YOU are most certainly not over-reacting. She has no right to say ONE word about his medicine. If she has a question regarding his medications, then she needs to discuss it with you, not a child. What if he now refuses his medications, because the teacher said that. I would raise holy h-ll with that teacher over that.


New Member
You are not being overly sensitive at all!! Was it done in a non-confidential manner? If not, that is highly inappropriate.
Also, I agree that asking a 9 yo to confirm and then not believe them is ridiculous. My Goose will say, "I think so"...and then I can normally go home and locate the pill. Lately, his bad days have been bad regardless of medication and getting the teacher to understand how the brain works with the medication is impossible.
I am 100% supportive of the way you are on target.


Former desparate mom
I would just like to offer a word of caution. Believing the version that difficult child brings home isn't always the way it actually was.

I would certainly inquire about the incident but try to take the emotionalism out of it. She didn't do anything to him but maybe (and I think she deserves the benefit of the doubt) she needs to be reminded that he is 9. If she has questions about medication they should be aimed at you. You are only a phone call away. If this conversation was in class the issue of embarrassment would concern me. difficult child doesn't need to feel any more different than he already does.

Remind teacher that you are as vigilant about your difficult child's medications as she is about teaching. Put yourselves on equal footing and talk to each other like equal adults who are working together to help difficult child learn.
I would also ask her if she has any suggestions on how this conversation can be avoided in the future. Does she want a note or a check mark in the planner or a tat2 on difficult child forehead to let her know the medications were given.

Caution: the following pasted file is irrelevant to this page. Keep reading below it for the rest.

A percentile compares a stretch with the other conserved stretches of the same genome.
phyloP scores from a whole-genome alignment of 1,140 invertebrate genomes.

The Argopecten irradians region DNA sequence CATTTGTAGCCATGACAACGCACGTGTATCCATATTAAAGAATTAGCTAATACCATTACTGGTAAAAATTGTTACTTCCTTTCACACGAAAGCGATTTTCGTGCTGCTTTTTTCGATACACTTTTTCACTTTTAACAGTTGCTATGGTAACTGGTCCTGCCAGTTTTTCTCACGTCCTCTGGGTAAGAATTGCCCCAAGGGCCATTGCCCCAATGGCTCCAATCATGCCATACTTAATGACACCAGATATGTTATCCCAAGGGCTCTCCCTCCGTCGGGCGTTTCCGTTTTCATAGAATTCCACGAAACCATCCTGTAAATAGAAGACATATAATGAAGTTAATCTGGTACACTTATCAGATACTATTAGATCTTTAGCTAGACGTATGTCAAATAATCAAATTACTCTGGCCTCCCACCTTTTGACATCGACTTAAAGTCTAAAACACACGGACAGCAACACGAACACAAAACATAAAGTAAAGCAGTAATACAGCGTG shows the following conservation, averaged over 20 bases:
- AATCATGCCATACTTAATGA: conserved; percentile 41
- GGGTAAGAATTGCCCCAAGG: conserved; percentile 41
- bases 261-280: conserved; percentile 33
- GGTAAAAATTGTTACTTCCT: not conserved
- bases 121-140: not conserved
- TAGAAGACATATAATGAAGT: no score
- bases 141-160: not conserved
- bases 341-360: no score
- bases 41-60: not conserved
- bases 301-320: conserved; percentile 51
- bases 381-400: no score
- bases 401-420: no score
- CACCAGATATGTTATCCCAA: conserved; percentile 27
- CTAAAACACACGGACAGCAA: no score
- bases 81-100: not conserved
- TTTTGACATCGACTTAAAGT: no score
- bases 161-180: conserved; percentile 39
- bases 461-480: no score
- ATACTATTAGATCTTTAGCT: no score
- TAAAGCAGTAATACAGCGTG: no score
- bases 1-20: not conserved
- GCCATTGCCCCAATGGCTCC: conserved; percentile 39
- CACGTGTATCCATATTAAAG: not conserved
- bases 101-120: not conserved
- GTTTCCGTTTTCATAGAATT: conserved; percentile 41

New Member
Well, I'll agree with Fran on the believability of difficult child, too. Dylan loves to make things bigger than they really are.

However, I also believe that teachers, in general, for some reason are relying more and more on medications. Talking to our psychiatrist, our therapists, and other parents of many different school districts, it seems that the teachers are pushing harder and harder.

This, to me, seems like a huge problem in itself. I (being the outspoken big mouth I am) would put the teacher in her place immediately. Even IF difficult child is making this bigger than it was, she has no place, ever, in any situation (unless you're in the hospital comatose) to ask him if he's taken anything.




New Member
Fran, you sound like my husband, haha, and yes I had to take into consideration if I was getting all of the truth. I was more just upset because the question was raised period. I am sure difficult child was trying to get some rise out of it with me (he knows I am a big advocate for him) which is why I didn't call her yesterday as soon as he told me. It is more a matter of I don't think it is appropriate to be asking him. I am horrible at jumping to conclusions and going for the attack. Great advice.

I agree Janna that teachers are relying far to much on the medications and forgetting that a little respect goes a long way. I think that's why it bothers me so much. If they are having an off day, it's automatically "you didn't take your pill". However anyone else is inclined to just have a simple off day. When will they realize, the medications help them, not mold them! This is our job as parents and teachers.

It all comes down to lack of information, it's a real shame.


New Member
i would defintly be upset.and probley be down at the school right now.teachers have no right to ask that unless you as the parent ask them to.cause even with medications there are not going to be perfect day.i should know.i would ask for a meeting and make sure this does not happen again.good luck.